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patients with heartburn that lack erosive esophagitis may represent a subgroup with classic heartburn that is not related to gastric reflux (acidic or nonacidic) but rather to some type of esophageal motor event. Recent work has suggested that prolonged longitudinal muscle contraction in the esophagus may be the motor corollary of heartburn [40,44]. In the NERD group, research should be focused on the different mechanisms for heartburn symptoms that this group encompasses. It is obvious that NERD represents a heterogeneous group of patients that differ in the reasons for their typical GERD symptoms. Clinical predictive factors should be determined that could be used to identify the different subgroups in clinical practice. In addition, understanding the different subgroups may help us to develop more specific and effective therapeutic modalities. Patients with NERD and abnormal acid exposure demonstrate the highest symptom response rate to antireflux treatment among the NERD subgroup. In fact, studies have demonstrated that the higher the esophageal acid exposure in the distal esophagus, the greater the symptom response to proton pump inhibitor (PPI) therapy [28]. In contrast, NERD patients with normal pH testing represent a more challenging group of patients that has been recently termed functional heartburn [41]. The causes for their heartburn may be diverse. A significant number of these patients appear to have a hypersensitivity to acid reflux within the physiologic range that normally does not elicit any GERD symptoms [42]. Others might have sensitivity to changes in esophageal pH that never traverse pH 4. Unlike the early perception, it appears that the definition of an acid reflux event (pH\4) is not necessarily detrimental for the generation of heartburn symptoms [33,43]. In some patients, smaller changes in esophageal pH are sufficient to trigger classic GERD symptoms [33]. Lastly, a significant group of functional heartburn patients might have nonacid-related stimuli that are responsible for their GERD symptoms. Reflux of nonacidic volume or even motor events are likely the cause of GERD-like symptoms in these patients [26,38,39]. The different subgroups respond differently to antireflux treatment [44]. Unlike patients with NERD and abnormal 24-hour esophageal pH monitoring, patients with functional heartburn may need higher doses of PPIs or, potentially, pain modulators for symptom control. Although patients with erosive esophagitis appear to be a much more homogeneous group of patients, there are several unsettled issues that need to be further investigated. There is sufficient data to show that failure of standard dose PPI therapy to heal erosive esophagitis is related to the extent of esophageal mucosal injury [16,45]. In other words, the greater the grading of erosive esophagitis, the lower the percentage of patients that demonstrate complete healing of erosive esophagitis on a PPI. More intriguing is the fact that up to 15% of the patients with complete healing of their esophageal inflammation continue to report GERD symptoms on standard-dose PPI [45]. The latter suggests that symptomatic failure in patients with erosive esophagitis is not necessarily tied to mucosal healing failure. Furthermore,

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the extent of erosive esophagitis prior to treatment has not been shown to be predictive of symptomatic failure in patients that healed their erosive esophagitis. The mechanisms responsible for refractoriness of symptoms in these patients are not well understood, but hypersensitivity to acid or the presence of nonacidic reflux are some of the potential answers. Recent data further support the concept that erosive esophagitis is not the intermediate step for Barrett’s esophagus development [46,47]. Erosive esophagitis and Barrett’s esophagus appear to be two different diseases. The esophageal lesion that precedes the development of Barrett’s esophagus has still remained elusive; however, patients with Barrett’s esophagus clearly demonstrate a variety of mechanistic and therapeutic issues that are unique to this premalignant lesion. Acid reflux, although important in Barrett’s evolution and symptom generation, is probably just one of several other noxious factors that are responsible for the different clinical aspects of the lesion [48–50]. Failure to cause significant regression of Barrett’s epithelium by high dose of a PPI may suggest that abnormal acid exposure in the distal esophagus is not necessarily needed to maintain the lesion [51]. It is also likely that acid reflux is not an important factor in the neoplastic transformation of the lesion [52] and may explain the absence of medical studies that demonstrate prevention of progression to adenocarcinoma of the esophagus in Barrett’s esophagus patients receiving antireflux treatment. Despite claims by surgical groups that antireflux surgery may prevent the emergence of adenocarcinoma of the esophagus from Barrett’s mucosa, a recent rigorous meta-analysis that evaluated this literature concluded that presently, there is no evidence to support the surgical claim [53]. The complications appear to be different among the GERD groups as well. Patients with NERD compose most of the patients with atypical/extraesophageal manifestations of GERD [54]. Regardless of the term ‘‘extraesophageal manifestations of GERD,’’ hoarseness, chronic cough, asthma, and others are in actuality complications of GERD. Only patients with severe erosive esophagitis are at increased risk of developing peptic stricture, esophageal ulceration, and bleeding [28,55,56]. Finally, only Barrett’s esophagus has been identified as the precursor of adenocarcinoma of the esophagus; thus, only patients that harbor this lesion are at increased risk of developing esophageal cancer (Fig. 2) [20].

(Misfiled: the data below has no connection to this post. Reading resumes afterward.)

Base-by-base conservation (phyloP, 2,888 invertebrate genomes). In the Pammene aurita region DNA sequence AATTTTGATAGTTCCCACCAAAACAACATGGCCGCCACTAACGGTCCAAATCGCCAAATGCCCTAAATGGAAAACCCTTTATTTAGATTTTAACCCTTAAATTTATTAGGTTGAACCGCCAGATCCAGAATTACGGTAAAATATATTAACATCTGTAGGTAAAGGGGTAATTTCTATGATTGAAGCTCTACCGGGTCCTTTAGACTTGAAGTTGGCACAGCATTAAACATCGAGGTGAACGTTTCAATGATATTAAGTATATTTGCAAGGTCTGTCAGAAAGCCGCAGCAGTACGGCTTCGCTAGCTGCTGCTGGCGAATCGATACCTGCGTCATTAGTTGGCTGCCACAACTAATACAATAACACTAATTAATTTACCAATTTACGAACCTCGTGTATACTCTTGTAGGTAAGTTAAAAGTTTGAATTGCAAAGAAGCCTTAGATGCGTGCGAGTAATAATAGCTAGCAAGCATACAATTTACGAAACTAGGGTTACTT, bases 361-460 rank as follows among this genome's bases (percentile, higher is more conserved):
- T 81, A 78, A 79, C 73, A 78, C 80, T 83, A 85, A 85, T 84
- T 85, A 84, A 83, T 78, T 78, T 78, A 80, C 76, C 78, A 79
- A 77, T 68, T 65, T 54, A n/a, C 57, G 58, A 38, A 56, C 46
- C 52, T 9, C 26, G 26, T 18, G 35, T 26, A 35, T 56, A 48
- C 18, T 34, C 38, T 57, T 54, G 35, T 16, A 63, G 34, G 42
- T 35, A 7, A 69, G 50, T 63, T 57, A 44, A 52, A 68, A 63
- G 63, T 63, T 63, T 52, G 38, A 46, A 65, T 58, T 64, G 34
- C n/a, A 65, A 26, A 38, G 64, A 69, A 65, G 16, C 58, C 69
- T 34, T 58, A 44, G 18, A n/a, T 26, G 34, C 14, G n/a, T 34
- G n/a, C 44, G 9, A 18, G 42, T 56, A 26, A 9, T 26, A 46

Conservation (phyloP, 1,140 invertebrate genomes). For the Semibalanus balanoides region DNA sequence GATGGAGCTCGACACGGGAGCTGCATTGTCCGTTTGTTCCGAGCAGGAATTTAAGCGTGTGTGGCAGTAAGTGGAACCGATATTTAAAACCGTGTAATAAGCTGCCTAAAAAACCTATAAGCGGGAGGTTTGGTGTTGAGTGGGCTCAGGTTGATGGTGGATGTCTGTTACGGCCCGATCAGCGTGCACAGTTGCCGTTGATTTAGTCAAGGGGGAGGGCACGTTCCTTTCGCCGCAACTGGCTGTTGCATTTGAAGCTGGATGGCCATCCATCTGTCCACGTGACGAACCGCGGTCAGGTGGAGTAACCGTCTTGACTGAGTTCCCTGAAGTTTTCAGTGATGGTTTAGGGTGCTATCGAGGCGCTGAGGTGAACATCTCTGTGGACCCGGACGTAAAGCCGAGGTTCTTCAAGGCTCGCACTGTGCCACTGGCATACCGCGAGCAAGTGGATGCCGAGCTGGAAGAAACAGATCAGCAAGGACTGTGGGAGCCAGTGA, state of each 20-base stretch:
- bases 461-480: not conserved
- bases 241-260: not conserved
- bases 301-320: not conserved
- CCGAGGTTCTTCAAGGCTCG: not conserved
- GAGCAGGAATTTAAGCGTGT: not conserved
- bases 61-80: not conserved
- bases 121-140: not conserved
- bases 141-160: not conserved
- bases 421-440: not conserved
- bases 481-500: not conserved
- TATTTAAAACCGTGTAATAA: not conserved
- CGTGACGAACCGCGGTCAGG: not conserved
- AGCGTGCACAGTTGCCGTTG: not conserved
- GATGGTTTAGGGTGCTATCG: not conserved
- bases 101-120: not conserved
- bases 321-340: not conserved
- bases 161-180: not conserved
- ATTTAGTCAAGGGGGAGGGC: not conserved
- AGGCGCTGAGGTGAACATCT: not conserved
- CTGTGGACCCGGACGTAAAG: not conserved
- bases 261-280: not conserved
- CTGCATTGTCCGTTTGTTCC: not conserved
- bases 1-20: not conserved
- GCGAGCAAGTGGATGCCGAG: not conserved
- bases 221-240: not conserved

Summary GERD should be viewed as three distinct groups of patients: NERD, erosive esophagitis, and Barrett’s esophagus. This new paradigm will shift our focus to mechanisms leading to symptom generation in each group and foster specific therapeutic modalities that benefit each individual group of patients.